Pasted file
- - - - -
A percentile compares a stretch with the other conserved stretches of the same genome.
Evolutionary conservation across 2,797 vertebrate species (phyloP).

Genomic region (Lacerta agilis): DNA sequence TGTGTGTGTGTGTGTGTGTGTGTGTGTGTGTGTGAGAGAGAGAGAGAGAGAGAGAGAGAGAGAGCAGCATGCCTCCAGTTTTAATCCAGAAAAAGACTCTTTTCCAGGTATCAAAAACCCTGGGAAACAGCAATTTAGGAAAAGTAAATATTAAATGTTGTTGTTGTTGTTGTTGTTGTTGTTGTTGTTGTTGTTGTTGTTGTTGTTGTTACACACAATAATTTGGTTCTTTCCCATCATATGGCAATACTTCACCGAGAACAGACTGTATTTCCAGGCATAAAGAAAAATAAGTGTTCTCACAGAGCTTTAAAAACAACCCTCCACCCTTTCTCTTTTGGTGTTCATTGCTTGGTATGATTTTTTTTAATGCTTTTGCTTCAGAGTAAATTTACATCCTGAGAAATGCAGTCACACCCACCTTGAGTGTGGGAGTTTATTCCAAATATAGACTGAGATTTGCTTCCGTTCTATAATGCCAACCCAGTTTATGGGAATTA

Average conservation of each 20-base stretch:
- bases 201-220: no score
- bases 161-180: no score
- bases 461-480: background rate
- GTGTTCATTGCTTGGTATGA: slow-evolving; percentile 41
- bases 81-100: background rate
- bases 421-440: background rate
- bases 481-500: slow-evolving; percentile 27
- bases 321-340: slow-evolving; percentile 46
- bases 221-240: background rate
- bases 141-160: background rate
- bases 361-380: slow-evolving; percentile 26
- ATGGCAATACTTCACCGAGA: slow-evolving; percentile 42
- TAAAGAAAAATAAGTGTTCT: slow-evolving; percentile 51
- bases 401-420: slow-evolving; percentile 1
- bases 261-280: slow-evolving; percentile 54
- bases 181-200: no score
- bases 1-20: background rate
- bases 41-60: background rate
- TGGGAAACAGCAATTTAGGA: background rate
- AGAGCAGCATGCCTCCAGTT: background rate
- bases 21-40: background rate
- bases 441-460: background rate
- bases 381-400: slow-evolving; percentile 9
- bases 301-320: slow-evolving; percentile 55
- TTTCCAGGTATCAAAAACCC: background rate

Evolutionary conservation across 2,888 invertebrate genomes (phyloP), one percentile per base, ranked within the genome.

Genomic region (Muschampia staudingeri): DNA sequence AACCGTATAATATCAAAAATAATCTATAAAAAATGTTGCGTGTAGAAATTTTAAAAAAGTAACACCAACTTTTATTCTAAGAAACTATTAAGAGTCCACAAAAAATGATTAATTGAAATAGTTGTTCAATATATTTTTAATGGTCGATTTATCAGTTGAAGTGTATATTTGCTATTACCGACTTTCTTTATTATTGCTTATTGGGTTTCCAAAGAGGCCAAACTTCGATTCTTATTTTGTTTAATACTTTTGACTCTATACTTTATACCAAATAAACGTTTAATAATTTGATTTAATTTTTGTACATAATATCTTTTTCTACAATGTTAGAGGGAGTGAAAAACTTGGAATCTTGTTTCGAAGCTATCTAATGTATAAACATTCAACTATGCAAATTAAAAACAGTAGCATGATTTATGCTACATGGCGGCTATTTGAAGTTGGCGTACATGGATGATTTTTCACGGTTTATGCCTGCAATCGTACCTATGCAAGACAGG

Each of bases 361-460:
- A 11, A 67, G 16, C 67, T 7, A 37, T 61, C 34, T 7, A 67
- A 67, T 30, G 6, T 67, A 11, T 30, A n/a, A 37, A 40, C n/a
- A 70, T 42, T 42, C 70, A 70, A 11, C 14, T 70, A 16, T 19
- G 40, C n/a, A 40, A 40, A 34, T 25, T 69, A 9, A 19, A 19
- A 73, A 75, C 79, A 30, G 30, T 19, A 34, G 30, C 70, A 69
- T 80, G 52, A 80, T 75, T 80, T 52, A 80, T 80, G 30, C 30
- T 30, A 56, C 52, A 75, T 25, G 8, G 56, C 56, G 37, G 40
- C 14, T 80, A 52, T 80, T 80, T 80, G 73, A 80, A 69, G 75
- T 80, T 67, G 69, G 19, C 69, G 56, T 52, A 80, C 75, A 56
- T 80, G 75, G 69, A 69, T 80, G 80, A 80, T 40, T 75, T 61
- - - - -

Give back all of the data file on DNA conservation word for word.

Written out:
A percentile compares a stretch with the other conserved stretches of the same genome.
Evolutionary conservation across 2,797 vertebrate species (phyloP).

Genomic region (Lacerta agilis): DNA sequence TGTGTGTGTGTGTGTGTGTGTGTGTGTGTGTGTGAGAGAGAGAGAGAGAGAGAGAGAGAGAGAGCAGCATGCCTCCAGTTTTAATCCAGAAAAAGACTCTTTTCCAGGTATCAAAAACCCTGGGAAACAGCAATTTAGGAAAAGTAAATATTAAATGTTGTTGTTGTTGTTGTTGTTGTTGTTGTTGTTGTTGTTGTTGTTGTTGTTGTTACACACAATAATTTGGTTCTTTCCCATCATATGGCAATACTTCACCGAGAACAGACTGTATTTCCAGGCATAAAGAAAAATAAGTGTTCTCACAGAGCTTTAAAAACAACCCTCCACCCTTTCTCTTTTGGTGTTCATTGCTTGGTATGATTTTTTTTAATGCTTTTGCTTCAGAGTAAATTTACATCCTGAGAAATGCAGTCACACCCACCTTGAGTGTGGGAGTTTATTCCAAATATAGACTGAGATTTGCTTCCGTTCTATAATGCCAACCCAGTTTATGGGAATTA

Average conservation of each 20-base stretch:
- bases 201-220: no score
- bases 161-180: no score
- bases 461-480: background rate
- GTGTTCATTGCTTGGTATGA: slow-evolving; percentile 41
- bases 81-100: background rate
- bases 421-440: background rate
- bases 481-500: slow-evolving; percentile 27
- bases 321-340: slow-evolving; percentile 46
- bases 221-240: background rate
- bases 141-160: background rate
- bases 361-380: slow-evolving; percentile 26
- ATGGCAATACTTCACCGAGA: slow-evolving; percentile 42
- TAAAGAAAAATAAGTGTTCT: slow-evolving; percentile 51
- bases 401-420: slow-evolving; percentile 1
- bases 261-280: slow-evolving; percentile 54
- bases 181-200: no score
- bases 1-20: background rate
- bases 41-60: background rate
- TGGGAAACAGCAATTTAGGA: background rate
- AGAGCAGCATGCCTCCAGTT: background rate
- bases 21-40: background rate
- bases 441-460: background rate
- bases 381-400: slow-evolving; percentile 9
- bases 301-320: slow-evolving; percentile 55
- TTTCCAGGTATCAAAAACCC: background rate

Evolutionary conservation across 2,888 invertebrate genomes (phyloP), one percentile per base, ranked within the genome.

Genomic region (Muschampia staudingeri): DNA sequence AACCGTATAATATCAAAAATAATCTATAAAAAATGTTGCGTGTAGAAATTTTAAAAAAGTAACACCAACTTTTATTCTAAGAAACTATTAAGAGTCCACAAAAAATGATTAATTGAAATAGTTGTTCAATATATTTTTAATGGTCGATTTATCAGTTGAAGTGTATATTTGCTATTACCGACTTTCTTTATTATTGCTTATTGGGTTTCCAAAGAGGCCAAACTTCGATTCTTATTTTGTTTAATACTTTTGACTCTATACTTTATACCAAATAAACGTTTAATAATTTGATTTAATTTTTGTACATAATATCTTTTTCTACAATGTTAGAGGGAGTGAAAAACTTGGAATCTTGTTTCGAAGCTATCTAATGTATAAACATTCAACTATGCAAATTAAAAACAGTAGCATGATTTATGCTACATGGCGGCTATTTGAAGTTGGCGTACATGGATGATTTTTCACGGTTTATGCCTGCAATCGTACCTATGCAAGACAGG

Each of bases 361-460:
- A 11, A 67, G 16, C 67, T 7, A 37, T 61, C 34, T 7, A 67
- A 67, T 30, G 6, T 67, A 11, T 30, A n/a, A 37, A 40, C n/a
- A 70, T 42, T 42, C 70, A 70, A 11, C 14, T 70, A 16, T 19
- G 40, C n/a, A 40, A 40, A 34, T 25, T 69, A 9, A 19, A 19
- A 73, A 75, C 79, A 30, G 30, T 19, A 34, G 30, C 70, A 69
- T 80, G 52, A 80, T 75, T 80, T 52, A 80, T 80, G 30, C 30
- T 30, A 56, C 52, A 75, T 25, G 8, G 56, C 56, G 37, G 40
- C 14, T 80, A 52, T 80, T 80, T 80, G 73, A 80, A 69, G 75
- T 80, T 67, G 69, G 19, C 69, G 56, T 52, A 80, C 75, A 56
- T 80, G 75, G 69, A 69, T 80, G 80, A 80, T 40, T 75, T 61